The burial was a disaster. According to Jewish tradition, the coffin was lowered into the grave by some of the mourners. But the straps were not properly positioned. The coffin slipped and fell into the grave at an angle, the lid broke off, and Joe's body fell partially out. And some of the mourners had to climb into the grave, straighten out the coffin, put the body back in and put the lid back on. It was perhaps representative of how fortune had treated Joe all his life. I was glad he had people around him who loved him well enough to set him straight before covering him with earth.
At any rate the whole expeience brought to mind a poem I had written at age 22 after being bombarded by the interminable eulogies on the TV after the King assassination. I remembered the whole piece verbatim, which is indicative of something or other. I asked Saul to read it or have it read at my funeral. (30 or 40 years from now) I slightly revised the title today.
Upon Contemplation Of The Endless Eulogies For Dr. Martin
Let no man write my eulogy.
My life will write its own.
Of what value are these words of sorrow and praise spoken over a well-preserved piece of dead human flesh?
For those who grieve at my death, they will elicit naught but grief.
Those who rejoice at my death will not rejoice any the less.
Or the more.
And for those who came to my funeral because
they were invited,
thought it was proper
expected something from my will
The last words in the speech will only serve to finalize the end of me, not preserve me in their minds.
If I am to be remembered, I will.
January 15, 2013
I'm excited! I'm booked at the Flurry this year. (Feb. 15 - 17, Presidents' Day weekend). I've wanted to perform at the Flurry ever since I first attended it about 10 years ago. This 3-day winter festival used to be called "The Dance Flurry", but dropped "Dance" from the title as they began to program more general folk music in addition to all the great dancing. And how I got the gig is an interesting story in itself.
Those who know me are aware that in addition to performing music, I'm also an avid contra dancer. Contra dancing is a uniquely American form of dance closely related to square dancing. The Flurry has always been one of the major events of the year in the contra dance community in the Northeast. I'd attended a number of times, always had a great time both dancing, and in the ever expanding music program. I applied to perform a number of times, but had been turned down, given the explanation that they wanted to focus primarily on acts local to the area.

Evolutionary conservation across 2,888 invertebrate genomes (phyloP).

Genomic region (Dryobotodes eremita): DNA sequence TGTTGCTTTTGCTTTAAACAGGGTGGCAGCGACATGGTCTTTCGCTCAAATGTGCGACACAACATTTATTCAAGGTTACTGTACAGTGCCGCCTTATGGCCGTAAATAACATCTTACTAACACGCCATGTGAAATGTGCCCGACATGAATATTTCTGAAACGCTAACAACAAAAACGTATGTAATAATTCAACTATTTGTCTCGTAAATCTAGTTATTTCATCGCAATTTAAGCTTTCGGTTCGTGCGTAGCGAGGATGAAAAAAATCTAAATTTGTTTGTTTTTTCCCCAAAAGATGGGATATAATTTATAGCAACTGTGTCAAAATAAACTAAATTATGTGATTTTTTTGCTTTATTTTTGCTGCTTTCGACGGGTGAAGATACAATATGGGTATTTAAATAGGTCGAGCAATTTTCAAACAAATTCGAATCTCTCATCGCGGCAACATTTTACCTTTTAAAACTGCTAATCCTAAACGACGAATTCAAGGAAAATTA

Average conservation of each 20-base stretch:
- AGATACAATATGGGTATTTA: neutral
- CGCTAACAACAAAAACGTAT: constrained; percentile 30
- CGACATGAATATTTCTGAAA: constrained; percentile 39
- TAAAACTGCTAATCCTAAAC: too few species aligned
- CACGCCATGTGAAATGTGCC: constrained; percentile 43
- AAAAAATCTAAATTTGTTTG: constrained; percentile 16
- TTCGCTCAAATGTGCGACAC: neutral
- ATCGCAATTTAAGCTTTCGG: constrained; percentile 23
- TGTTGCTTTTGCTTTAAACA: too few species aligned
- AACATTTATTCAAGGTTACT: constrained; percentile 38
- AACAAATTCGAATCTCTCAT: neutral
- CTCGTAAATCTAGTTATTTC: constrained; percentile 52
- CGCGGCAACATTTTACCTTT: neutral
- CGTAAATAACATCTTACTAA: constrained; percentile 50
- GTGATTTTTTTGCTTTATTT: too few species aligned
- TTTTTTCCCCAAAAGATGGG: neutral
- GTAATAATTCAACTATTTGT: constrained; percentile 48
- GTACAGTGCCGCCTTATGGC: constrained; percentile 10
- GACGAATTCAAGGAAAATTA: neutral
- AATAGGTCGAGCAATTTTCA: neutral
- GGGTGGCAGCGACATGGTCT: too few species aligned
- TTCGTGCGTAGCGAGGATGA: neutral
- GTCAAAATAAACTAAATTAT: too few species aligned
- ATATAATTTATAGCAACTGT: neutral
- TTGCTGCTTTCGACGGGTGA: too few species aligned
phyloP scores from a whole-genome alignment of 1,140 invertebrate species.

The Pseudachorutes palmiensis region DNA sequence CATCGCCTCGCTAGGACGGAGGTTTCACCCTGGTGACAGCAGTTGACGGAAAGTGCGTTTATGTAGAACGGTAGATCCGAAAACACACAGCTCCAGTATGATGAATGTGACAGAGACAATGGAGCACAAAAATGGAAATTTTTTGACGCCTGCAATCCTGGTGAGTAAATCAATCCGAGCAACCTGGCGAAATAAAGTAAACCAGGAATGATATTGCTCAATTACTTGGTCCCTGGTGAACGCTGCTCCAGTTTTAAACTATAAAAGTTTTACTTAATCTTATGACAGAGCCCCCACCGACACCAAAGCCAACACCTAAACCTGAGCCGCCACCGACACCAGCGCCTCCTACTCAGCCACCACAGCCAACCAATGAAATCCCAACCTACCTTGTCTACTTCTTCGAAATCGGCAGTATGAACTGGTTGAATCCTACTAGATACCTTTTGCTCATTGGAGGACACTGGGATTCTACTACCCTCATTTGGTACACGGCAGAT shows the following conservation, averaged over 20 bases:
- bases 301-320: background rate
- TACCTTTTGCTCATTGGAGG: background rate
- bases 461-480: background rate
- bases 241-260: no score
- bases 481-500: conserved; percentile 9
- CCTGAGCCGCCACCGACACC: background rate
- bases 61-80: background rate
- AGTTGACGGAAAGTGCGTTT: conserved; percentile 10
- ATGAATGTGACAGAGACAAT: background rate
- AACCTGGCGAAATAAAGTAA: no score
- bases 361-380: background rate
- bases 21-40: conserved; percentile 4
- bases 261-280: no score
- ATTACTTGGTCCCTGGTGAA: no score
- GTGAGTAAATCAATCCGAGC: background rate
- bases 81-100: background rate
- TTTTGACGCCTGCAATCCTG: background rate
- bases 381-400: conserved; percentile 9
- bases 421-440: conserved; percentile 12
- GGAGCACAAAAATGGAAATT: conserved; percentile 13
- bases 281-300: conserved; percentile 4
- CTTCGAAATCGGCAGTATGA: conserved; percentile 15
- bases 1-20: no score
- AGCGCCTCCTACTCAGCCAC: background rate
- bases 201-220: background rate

Flash back to another festival: the Folk Project Spring Festival of 2012: I have been involved in that event for decades. And what has become a highlight of that festival for many is a musical game I invented called "Themes In A Hat". The goal of this game is for the assembled group to collectively create on the spot, a medley of songs and song fragments on a given theme or topic. The themes are written on index cards, and randomly selected out of a hat. Once it gets going, it's very fast and furious and silly, including songs connected with the topic only by the dint of egregious puns. It's one of the few events at the FP Fest where kids participate on equal footing with the adults. In recent years attendance and participation in this event has grown to about 70 or 80, and for many, this event has been the high point of the Folk Project Festival.
Well at the Spring 2012 FP Fest, one of the featured acts was Annie And the Hedonists. I knew these guys were all avid and enthusiastic singers, so I arm-twisted them into attending the "Themes" session. They immediately fell into the spirit, and had a great time. Well, as it turns out, one of the new members of that group was Peter Davis, the Artistic Director of the Flurry. After it was over, Peter came up to me and said, "We gotta get you to do this at the Flurry next year!"
Serendipity strikes again! I had no idea that Peter was A.D. of the Flurry. Well sign me up! What a thrill to have been invited to play after having been previously turned down. And I get to do a concert at the legenday Caffe Lena venue as well as the "Themes" session.
Actually, I had (and still have) a few concerns. "Themes In A Hat" works well when there is a sizeable cadre of experienced players who can serve as examples for newcomers. The game isn't hard or complicated. And you don't even need to be a good singer to take part. But it takes a certain willingness to leap into the fray, which doesn't come immediately to newcomers still getting the lay of the land. So I'm putting out the word to as many "Themes" veterans as I can to come out to the Flurry this February to help make this event work in a new setting and for a new audience. And those who haven't tried it, check it out. It's a blast!
Postscript -- February 20, 2013:
Well! That came out better than I'd hoped. My concert was not favorably scheduled. It took place at the Caffe Lena venue, about 4 blocks from the main site where 90% of the other activities were, and in the opening time slot of that venue on Saturday morning. Nonetheless a respectable 40 or so hardy souls trekked out to see me, and received me well. And according to one volunteer at the venue, the following two acts, even though well known in the area, did not fare so well. And to my pleasant surprise, about 50 came to the Themes In A Hat session, and immediately fell into the spirit of the game. There were one or two ringers who had played before at the Folk Project Festival, but the bulk were first-timers to "Themes". I'd say all told 30 to 35 people took part, including a bunch of kids and a couple of featured performers who popped in to check it out. I couldn't have asked for more or better. (And to put the icing on the cake, all three days I found a legal Mini-Cooper-sized on-street parking place within a block of the hotel.) I extended my trip another 2 days, and went to visit Jenny in Vermont.